The lobster lunges, the claws snap, and the startled sculpin fish darts to safety among the rocks.
It is a drama shaped by evolution and reenacted continually along the rocky coast of Maine. But this episode took place in a remarkable new permanent exhibit at the Smithsonian's National Museum of Natural History.
There, in a 2,500-gallon tank, is a piece of a wild coastal ecosystem, complete with predators and prey in the same tank. Pieces of the habitat were captured on the Maine coast and assembled in a 12-foot-long, 6-foot-deep tank with electronically controlled high and low tides, where mechanically induced waves splash on the barnacle-clad rocks at one end. Connected to the big tank is a smaller one of 500 gallons containing a piece of a salt marsh and mud flat that experiences the same tides but no waves.
The new aquariums complement a microcosm of a tropical coral reef that has been on display for the past five years. The new tanks are adjacent to the coral reef in the museum's first floor Sea Life Hall.
"There must be hundreds of public aquariums around the country, and plenty of them a lot bigger than ours," says Walter Adey, director of the museum's Marine Systems Laboratory and creator of the exhibit. "What makes this different is that we aren't just showing you fish. We're showing you a more complete picture of the natural world, full of interactions."
Other aquariums, except for two similar coral reef exhibits Adey has built elsewhere, offer mostly artificial settings for their animals -- usually only a few of the more spectacular sea creatures placed in a lifeless display tank.
Isolated, few animals can carry out more than the most rudimentary acts of swimming or walking or, at scheduled times, feeding. In the Smithsonian's two marine ecosystems, however, most of the animals behave naturally. They search for food, chasing down prey or chomping seaweed, not some Fish Chow. They try to evade predators. They court mates.
Adey says the Maine coast tanks probably have 80 to 100 species of plants and animals. The exact amount isn't known because most of the rocks and bottom muds were collected complete with seaweed. He says there hasn't been time to make a census.
Many of the larger species are obvious. In addition to the lobsters -- one weighing nearly four pounds and two smaller ones -- there are several species of crabs, shrimps, sea urchins, scallops, clams, mussels, barnacles, kelp, anemones, snails, limpets and such fish as sculpin, tomcod, flounder and hake.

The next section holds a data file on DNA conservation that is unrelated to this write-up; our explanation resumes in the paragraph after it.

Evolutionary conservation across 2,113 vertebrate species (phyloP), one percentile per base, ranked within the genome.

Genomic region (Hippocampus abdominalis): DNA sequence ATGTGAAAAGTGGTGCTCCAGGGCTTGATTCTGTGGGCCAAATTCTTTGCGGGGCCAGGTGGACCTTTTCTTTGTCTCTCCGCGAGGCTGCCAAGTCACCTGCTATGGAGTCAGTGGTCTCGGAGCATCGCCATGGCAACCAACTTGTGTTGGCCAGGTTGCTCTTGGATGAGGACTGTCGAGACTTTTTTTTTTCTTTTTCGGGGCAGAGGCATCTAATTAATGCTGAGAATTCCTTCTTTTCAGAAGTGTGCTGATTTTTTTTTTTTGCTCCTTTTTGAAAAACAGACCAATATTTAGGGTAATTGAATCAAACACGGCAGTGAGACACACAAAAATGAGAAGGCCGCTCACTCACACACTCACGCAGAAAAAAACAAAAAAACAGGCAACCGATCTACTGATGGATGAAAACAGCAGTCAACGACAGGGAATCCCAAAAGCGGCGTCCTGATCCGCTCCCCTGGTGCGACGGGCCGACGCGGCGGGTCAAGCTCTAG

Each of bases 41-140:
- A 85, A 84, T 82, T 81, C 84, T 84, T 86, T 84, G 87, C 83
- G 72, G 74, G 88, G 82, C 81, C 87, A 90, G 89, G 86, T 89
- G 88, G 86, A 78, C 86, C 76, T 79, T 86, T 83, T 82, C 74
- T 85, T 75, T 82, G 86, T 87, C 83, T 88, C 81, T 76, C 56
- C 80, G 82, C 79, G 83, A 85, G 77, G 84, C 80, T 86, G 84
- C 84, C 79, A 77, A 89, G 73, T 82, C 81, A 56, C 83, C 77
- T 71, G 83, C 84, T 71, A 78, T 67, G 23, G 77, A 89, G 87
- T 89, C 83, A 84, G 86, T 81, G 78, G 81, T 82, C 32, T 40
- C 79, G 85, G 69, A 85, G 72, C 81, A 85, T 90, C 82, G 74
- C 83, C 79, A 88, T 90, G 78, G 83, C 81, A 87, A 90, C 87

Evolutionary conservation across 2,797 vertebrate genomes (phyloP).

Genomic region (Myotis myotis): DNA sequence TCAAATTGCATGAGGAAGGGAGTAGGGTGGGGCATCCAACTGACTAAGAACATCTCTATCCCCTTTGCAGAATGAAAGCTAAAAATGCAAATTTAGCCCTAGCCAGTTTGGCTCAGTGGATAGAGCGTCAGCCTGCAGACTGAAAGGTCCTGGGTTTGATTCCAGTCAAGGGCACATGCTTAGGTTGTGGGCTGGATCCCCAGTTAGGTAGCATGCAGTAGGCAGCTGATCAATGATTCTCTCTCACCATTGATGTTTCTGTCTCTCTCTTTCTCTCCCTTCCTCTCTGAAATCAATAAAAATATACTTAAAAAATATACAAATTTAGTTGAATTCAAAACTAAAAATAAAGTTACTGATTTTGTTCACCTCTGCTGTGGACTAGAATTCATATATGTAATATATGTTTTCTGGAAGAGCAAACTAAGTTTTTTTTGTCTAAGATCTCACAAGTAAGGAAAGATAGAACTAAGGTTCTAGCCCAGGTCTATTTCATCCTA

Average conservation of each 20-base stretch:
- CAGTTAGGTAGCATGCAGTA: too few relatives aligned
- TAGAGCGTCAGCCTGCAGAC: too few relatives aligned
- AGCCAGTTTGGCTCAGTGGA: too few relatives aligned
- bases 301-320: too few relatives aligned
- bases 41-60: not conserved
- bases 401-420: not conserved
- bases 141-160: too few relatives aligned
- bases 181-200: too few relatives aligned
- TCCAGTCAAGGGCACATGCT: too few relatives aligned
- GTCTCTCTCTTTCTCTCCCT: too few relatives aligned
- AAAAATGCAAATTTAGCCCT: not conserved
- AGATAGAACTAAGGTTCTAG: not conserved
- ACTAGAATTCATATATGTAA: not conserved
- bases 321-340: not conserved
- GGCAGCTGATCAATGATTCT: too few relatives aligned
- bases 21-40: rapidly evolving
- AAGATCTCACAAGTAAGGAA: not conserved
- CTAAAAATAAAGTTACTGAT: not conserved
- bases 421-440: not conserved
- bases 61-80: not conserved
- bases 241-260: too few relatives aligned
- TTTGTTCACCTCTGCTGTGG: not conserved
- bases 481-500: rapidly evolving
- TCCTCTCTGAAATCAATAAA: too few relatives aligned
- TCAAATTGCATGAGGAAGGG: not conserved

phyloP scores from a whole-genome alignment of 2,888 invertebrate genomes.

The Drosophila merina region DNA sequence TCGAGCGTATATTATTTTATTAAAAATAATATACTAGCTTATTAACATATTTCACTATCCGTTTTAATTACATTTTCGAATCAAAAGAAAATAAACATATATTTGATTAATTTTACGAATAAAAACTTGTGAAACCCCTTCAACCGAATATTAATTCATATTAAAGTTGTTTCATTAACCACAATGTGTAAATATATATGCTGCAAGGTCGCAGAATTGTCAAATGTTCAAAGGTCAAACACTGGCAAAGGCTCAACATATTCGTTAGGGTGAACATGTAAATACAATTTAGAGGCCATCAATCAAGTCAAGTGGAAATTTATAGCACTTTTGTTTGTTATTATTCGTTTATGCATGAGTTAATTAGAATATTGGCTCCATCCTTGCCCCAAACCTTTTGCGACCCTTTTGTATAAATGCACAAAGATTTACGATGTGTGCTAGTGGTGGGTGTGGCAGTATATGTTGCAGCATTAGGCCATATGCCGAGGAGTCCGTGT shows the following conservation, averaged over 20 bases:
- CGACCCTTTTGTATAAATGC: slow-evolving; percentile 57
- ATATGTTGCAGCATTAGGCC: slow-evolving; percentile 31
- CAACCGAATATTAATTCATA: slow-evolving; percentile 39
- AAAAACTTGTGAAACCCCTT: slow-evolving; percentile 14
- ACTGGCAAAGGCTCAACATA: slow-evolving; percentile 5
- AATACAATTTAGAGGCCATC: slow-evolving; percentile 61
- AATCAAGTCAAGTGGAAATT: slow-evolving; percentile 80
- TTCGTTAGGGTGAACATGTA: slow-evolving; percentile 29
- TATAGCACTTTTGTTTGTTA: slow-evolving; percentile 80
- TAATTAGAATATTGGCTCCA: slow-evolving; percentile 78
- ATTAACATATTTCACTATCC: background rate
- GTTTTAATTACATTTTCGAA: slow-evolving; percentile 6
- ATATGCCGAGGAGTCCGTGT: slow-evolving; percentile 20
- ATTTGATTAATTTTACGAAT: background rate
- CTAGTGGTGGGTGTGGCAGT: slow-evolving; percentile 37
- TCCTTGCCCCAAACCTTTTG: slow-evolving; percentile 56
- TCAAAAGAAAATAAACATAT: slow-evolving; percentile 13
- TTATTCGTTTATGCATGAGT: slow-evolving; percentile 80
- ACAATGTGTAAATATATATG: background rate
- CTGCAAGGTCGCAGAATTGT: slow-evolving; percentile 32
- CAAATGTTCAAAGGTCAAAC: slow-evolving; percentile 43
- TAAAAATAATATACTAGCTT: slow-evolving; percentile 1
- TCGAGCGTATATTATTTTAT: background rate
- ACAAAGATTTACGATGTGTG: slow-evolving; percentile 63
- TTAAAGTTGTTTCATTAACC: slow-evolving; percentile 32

Environmental conditions in the tanks simulate those of the Maine coast. Artificial sunlight comes from 3,200 watts of special lamps just above the water. Timers vary day length to change with the seasons. Water temperature also varies seasonally: from about 55 degrees now it will warm to 60 later in the summer and then cool to 32 for the winter.
The trickiest simulation involves the tides, which rise and fall about a foot twice a day. As the tide goes out, the excess water is pumped into a holding tank behind the scenes. Electronic controls advance the tidal schedule by 40 minutes every day, just as real tides advance, and even vary their range to simulate the monthly cycle of full spring tides and slack neap tides.
The water is kept clean by a system that Adey invented to simulate the cleansing effect of algae far out at sea. In the ocean, algae remove animal wastes, including carbon dioxide, and restore oxygen. In the museum, water is piped to special tanks above the exhibit and poured over thick algal mats.
The system is working too well, Adey says, making the tanks unnaturally clear, so he may cut back the number of algae tanks. Still, it's easy enough to see the lobsters, which Adey says are currently the top predators in the aquarium. He adds that they may grow too voracious. Then, he allows, it may be necessary to introduce another species common to the Maine coast, one which favors lobster, usually with drawn butter.